parts? I feared that there would be hopeless infant flotsam from the detached mothership floating in the toilet bowl.
But there was no baby. It was just like another heavy period. Albeit, a temporarily excruciatingly painful one. Twenty minutes after leaving the clinic I was back home and clutching the bathroom sink. I’d been sick in the car and was now pushing away my devoted boyfriend as I sucked in the air, stumbled to bed, and woke up three hours later, the tidal wave of cramps over, just quietly bleeding. I checked again. No, still no baby parts.
That evening, my boyfriend and I went to see the Devil Wears Prada and ate Chinese take-out. My vagina was not in any pain. My abdomen was barely tweaking. The next day, it was as though my body had never been pregnant. The morning sickness had evaporated. My breasts shrunk a cup size. That was probably the most startling fact of the whole experience: Once done, my body bounced back almost immediately.
As per the clinical advice, we waited a while to have sex, but I’ve never had any other gynecological problems since. I’ve consistently used contraception and not become pregnant again.
Still, one moment does haunt me: As I was waiting for the doctors to issue me with the second round of drugs at the clinic, another young woman suddenly appeared at a door from the back guided by a nurse. She was staggering a little, perhaps from sedation.
Either way, she’d had the surgical, I deduced. She sat in a chair, weeping from her bloated, inky eyes, writhing like a bereaved octopus. As she sobbed, I wanted to go over to her. She clawed at a passing doctor. What did it look like? she cried. I imagined a 20-week old fetus crying and writhing on a cold slate slab next to a scalpel and other surgical equipment, as everyone else tidied up around it.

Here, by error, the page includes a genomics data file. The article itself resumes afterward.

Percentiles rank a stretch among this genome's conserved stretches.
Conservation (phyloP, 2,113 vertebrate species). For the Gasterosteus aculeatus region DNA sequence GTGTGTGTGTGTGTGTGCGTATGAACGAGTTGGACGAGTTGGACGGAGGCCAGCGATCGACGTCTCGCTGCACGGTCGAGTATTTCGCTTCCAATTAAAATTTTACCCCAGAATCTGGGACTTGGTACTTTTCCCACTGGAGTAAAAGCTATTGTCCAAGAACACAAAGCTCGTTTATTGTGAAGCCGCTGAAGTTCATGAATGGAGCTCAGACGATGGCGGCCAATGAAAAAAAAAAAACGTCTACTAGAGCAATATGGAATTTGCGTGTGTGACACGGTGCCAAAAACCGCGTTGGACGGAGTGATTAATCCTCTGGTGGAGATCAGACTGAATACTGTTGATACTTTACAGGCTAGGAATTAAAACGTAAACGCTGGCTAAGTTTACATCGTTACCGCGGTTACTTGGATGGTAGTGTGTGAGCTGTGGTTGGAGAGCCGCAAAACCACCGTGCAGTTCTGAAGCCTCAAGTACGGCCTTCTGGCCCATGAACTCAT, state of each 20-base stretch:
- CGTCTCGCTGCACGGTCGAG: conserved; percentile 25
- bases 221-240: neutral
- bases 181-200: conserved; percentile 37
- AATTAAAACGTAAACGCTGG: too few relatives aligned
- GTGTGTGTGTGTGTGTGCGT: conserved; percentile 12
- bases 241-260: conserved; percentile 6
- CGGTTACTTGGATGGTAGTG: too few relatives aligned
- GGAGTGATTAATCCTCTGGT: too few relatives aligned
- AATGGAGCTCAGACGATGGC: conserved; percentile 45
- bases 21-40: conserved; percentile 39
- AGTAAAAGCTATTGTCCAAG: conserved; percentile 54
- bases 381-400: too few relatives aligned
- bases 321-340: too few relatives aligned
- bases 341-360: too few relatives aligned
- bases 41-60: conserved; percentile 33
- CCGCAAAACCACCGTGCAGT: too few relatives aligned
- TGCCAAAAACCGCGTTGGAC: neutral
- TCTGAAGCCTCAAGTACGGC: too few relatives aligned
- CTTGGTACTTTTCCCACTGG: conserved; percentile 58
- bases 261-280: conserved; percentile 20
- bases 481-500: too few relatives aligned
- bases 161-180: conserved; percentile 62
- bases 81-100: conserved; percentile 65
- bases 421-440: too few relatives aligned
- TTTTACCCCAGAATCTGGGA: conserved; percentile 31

While I don’t underestimate the unknown woman’s psychic pain, it seems that she was so caught up her distress and fear of what she had done to her body and her potential baby that she had no idea what had actually happened, as it was happening.
For years after, I wondered what she’d seen, and couldn’t equate my own abortion experience with hers. It wasn’t until I did research for an article on abortion in Ireland that I started to really dig up the details of what the procedure entailed. They were surprisingly hard to uncover, especially for such a routine, accessible, legal procedure performed with relative frequency in the UK — just under 200,000 times in 2012.
But then again, abortion isn’t always accessible. The United States has enacted more abortion restrictions in the past three years alone than in the past decade. The Pain-Capable Unborn Child Protection Act, sponsored by a cabal of male politicians, banned abortion after 20 weeks, and was based on the disputed scientific evidence that fetuses feel pain from this point onwards. Given that Roe v Wade set the limit at 24 weeks, the act significantly threatens women's rights — and all based on a point which leading fetal pain researchers contest.
That’s why women’s stories of abortion matter more than ever in setting the record straight, and why Emily Letts’ video is more than just a mere personal "share" on social media.